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As central banks continue to splash their cash over the system, so far to little effect, Ambrose Evans-Pritchard argues things are rapidly spiralling out of their control
Twenty billion dollars here, $20bn there, and a lush half-trillion from the European Central Bank at give-away rates for Christmas. Buckets of liquidity are being splashed over the North Atlantic banking system, so far with meagre or fleeting effects.
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# The financial outlook in 2008: Experts' predictions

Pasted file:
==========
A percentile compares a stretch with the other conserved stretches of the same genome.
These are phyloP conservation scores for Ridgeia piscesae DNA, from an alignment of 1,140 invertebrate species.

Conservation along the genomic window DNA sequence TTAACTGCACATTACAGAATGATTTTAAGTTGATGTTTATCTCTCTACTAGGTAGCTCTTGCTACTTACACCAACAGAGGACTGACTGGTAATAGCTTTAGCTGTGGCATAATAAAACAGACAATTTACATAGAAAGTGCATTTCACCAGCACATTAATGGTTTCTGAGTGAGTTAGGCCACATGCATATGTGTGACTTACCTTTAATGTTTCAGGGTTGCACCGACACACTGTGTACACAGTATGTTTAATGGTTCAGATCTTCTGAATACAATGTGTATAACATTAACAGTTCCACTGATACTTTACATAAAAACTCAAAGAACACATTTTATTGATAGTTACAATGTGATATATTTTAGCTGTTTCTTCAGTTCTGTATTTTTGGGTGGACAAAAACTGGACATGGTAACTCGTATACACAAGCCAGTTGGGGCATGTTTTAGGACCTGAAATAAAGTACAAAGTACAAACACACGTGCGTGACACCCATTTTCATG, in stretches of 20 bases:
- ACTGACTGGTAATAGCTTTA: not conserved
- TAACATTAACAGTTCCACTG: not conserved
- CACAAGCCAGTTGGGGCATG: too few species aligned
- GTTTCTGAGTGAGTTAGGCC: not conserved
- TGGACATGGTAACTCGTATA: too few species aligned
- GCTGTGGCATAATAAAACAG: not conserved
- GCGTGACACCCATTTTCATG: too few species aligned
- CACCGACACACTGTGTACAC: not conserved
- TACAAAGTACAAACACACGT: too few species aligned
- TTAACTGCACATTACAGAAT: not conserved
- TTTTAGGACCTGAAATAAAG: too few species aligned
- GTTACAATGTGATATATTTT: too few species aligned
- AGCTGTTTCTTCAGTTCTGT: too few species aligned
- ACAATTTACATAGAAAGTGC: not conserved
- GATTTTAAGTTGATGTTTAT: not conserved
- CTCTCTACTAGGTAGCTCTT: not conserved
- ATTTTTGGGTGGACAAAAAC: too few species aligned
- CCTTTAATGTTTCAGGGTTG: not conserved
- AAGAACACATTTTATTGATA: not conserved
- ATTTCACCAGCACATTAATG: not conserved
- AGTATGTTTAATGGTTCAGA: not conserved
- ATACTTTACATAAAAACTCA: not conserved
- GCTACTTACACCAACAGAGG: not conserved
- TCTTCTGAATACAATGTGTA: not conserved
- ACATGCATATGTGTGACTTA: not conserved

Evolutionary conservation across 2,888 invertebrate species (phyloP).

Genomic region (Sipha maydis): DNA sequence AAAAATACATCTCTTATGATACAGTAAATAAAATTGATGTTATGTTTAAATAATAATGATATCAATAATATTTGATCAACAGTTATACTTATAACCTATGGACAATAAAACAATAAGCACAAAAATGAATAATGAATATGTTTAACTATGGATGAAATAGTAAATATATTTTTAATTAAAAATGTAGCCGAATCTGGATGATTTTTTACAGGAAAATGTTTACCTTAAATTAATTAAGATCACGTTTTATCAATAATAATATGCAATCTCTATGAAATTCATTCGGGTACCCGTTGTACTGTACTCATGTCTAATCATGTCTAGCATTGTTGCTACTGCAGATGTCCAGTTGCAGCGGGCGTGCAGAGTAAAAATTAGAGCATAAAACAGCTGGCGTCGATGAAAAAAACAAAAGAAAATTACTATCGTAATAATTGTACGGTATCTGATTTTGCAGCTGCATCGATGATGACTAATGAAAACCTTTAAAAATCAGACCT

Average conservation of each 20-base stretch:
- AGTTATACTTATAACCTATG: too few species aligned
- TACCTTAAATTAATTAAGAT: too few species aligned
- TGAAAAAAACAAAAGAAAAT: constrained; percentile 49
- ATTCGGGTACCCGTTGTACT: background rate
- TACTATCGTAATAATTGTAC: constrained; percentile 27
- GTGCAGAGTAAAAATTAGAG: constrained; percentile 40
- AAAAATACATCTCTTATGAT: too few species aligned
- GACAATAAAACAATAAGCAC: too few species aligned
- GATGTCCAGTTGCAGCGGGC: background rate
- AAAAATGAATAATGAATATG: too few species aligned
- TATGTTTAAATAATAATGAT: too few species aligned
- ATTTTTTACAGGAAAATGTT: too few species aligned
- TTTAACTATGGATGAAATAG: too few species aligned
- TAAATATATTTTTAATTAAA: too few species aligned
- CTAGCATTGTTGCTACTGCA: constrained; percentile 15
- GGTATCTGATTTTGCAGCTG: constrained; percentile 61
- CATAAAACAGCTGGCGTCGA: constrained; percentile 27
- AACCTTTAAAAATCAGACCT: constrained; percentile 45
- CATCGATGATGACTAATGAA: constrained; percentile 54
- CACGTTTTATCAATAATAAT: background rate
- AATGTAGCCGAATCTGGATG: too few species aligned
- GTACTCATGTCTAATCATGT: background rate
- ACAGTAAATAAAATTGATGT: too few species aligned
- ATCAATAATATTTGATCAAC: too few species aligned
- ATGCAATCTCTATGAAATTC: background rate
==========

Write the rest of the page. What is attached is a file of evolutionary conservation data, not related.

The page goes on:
As the credit paralysis stretches through its fifth month, a chorus of economists has begun to warn that the world's central banks are fighting the wrong war, and perhaps risk a policy error of epochal proportions.
The Fed's Ben Bernanke, the BoE's Mervyn King, the ECB's Jean-Claude Trichet
Faces of power: The Fed’s Ben Bernanke, the BoE’s Mervyn King, the ECB’s Jean-Claude Trichet
"Liquidity doesn't do anything in this situation," says Anna Schwartz, the doyenne of US monetarism and life-time student (with Milton Friedman) of the Great Depression.
"It cannot deal with the underlying fear that lots of firms are going bankrupt. The banks and the hedge funds have not fully acknowledged who is in trouble. That is the critical issue," she adds.
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